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THE PROTECTION LEAGUE., Issue 7918, 28 May 1889
THE PROTECTION LEAGUE.
A general meeting of the Dunedin branch of the Protection League was held at the Coffee Palace last night, and attended by about twenty-five members ; Mr \V, Hutchi son (president) in the chair. The following report was submitted by the Council:—
Nothing of an exciting nature has taken place since last general meeting. It was then agreed that the Otago Protectionists should make common cause with those of Canterbury in seeking to substitute a progressive land and income tax for the present property tax, which acts as a preventative to the investment of oapital in industrial pursuits in the colony. The annual Conference will take place at Christohuich on "Wednesday, the sth of June next, and it devolves upon the members now present to elect one or more of their number to represent them thereat. The Council hope that the deliberations will be of so earnest and practical a chaiacter as to give a decided stimulus to the protective policy.
There is no doubt that the new tariff has been very useful, but the people ought not to rest, satisfied with what has been accomplished. It will onjy be by augmenting the rural population—filling up the back country—and thus developing its pastoral, agricultural, and mineral resources, that the colony will enjoy large and general prosperity. Since last g neral meeting the Council has issued a circular asking for information in regard to the working of the tariff, copy of which is appended hereto. The Council appointed Messrs Mantz and Swan, along with the secretary, to report upon these returns, and their report is appended hereto. W. Dickson, Hon. See. The following is the report alluded to : Having been, appointed to examine the answers to the Protection circular, we have the pleasure of reporting that some of the pirtiee have gone thoroughly into the questions submitted to them. This plan of seeking information will be found an excellent one. We gather, generally, that the piesent tariff tends to aid our colonial manufactures, and also wherein it has to a certain extent failed, chiefly as we gather from the fact that in a good many instances the duty on the raw materials does not bear a due proportion to that of the manufactured imports that in every case where the raw material cannot be producod in the colony it is suggested that it Bhould be duty free. In view of tho present agitation on the sweating system this point deserves careful public attention. It is not within our province to mention more specially the opinions of those persons who have filled up the papers ; it is better to leave that pari; of the bauiness to be compared along with those collected by the other branches of the League,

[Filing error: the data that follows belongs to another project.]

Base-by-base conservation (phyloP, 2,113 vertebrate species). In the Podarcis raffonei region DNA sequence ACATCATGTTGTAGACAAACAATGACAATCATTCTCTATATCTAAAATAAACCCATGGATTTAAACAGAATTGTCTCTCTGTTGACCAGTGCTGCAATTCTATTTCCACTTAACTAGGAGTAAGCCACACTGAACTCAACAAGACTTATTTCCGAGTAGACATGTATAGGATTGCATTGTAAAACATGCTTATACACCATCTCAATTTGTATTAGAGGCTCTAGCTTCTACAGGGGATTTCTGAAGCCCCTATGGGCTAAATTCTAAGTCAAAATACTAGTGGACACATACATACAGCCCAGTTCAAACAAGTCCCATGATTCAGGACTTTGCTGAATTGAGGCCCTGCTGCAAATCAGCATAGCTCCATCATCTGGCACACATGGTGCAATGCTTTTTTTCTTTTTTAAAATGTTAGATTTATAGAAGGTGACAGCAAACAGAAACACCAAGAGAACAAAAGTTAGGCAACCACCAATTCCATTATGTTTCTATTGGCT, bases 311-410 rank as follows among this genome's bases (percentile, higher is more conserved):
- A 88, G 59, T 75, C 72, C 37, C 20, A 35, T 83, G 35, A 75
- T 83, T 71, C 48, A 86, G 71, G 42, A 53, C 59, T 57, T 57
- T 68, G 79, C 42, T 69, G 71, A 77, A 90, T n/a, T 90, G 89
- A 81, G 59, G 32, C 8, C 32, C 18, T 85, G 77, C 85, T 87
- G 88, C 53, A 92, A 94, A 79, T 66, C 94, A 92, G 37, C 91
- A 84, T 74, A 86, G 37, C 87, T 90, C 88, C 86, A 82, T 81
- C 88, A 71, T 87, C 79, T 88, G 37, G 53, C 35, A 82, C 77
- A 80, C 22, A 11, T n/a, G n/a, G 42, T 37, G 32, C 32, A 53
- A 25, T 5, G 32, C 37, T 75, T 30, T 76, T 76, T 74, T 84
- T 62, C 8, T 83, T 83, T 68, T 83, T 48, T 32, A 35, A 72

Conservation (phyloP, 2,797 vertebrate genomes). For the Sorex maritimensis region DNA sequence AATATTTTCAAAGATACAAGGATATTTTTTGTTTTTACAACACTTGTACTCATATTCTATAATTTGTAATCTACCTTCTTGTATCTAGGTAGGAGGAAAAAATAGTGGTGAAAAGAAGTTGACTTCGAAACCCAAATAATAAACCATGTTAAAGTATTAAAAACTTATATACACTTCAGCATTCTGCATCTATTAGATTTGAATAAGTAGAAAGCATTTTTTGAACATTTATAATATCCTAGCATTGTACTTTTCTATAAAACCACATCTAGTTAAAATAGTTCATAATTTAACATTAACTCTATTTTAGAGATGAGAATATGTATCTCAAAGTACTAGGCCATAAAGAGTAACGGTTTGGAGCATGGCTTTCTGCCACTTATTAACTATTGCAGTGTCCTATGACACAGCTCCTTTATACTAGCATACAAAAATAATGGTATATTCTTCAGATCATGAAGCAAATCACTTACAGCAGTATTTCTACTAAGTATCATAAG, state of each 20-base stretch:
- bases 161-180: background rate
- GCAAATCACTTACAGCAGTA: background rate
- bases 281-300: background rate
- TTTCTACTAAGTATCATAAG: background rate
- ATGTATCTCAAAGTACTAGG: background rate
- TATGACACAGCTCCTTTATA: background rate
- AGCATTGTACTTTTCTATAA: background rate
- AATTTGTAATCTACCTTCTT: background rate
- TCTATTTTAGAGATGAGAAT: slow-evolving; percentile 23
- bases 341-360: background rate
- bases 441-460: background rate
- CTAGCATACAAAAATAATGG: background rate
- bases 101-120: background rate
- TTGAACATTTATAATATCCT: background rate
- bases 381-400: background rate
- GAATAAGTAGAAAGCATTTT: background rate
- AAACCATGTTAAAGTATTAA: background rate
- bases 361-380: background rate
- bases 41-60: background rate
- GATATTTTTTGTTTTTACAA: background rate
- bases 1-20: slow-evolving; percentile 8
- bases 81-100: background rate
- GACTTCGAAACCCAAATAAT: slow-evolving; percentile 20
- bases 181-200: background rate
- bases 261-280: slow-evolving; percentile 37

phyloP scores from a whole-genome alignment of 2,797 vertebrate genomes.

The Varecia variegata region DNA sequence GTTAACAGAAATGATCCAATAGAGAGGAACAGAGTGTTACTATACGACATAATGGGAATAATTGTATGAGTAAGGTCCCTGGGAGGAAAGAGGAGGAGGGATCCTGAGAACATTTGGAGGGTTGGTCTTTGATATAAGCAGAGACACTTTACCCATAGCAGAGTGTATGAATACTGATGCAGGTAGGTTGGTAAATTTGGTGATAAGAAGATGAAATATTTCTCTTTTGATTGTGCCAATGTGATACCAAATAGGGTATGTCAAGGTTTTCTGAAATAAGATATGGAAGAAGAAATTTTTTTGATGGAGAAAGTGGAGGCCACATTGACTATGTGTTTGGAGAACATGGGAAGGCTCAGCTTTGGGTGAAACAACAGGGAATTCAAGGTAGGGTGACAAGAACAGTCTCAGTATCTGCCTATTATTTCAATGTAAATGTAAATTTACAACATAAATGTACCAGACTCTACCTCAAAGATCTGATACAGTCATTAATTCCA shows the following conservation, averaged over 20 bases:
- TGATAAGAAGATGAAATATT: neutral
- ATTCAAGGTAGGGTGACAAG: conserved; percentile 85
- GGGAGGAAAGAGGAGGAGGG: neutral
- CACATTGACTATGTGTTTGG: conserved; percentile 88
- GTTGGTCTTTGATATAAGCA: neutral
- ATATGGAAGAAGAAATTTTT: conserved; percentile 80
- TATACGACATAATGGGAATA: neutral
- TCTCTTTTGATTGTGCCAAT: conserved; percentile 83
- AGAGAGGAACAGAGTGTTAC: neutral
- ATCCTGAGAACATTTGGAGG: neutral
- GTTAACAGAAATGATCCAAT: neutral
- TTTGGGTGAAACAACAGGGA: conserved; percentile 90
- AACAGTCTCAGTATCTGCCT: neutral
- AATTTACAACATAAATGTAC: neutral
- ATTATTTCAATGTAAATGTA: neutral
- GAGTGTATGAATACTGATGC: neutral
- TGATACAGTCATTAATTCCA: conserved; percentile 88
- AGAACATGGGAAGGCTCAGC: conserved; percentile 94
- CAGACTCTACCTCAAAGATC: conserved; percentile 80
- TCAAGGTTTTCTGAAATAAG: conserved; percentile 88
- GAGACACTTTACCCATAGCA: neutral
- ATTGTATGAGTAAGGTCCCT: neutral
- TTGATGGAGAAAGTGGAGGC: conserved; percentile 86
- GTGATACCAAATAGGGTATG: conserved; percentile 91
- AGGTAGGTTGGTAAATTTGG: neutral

WILLIAM Diokson, William Swan. E. S. MANT2.
The Chairman moved the adoption of the report, which was seconded by Mr M'Kenzie.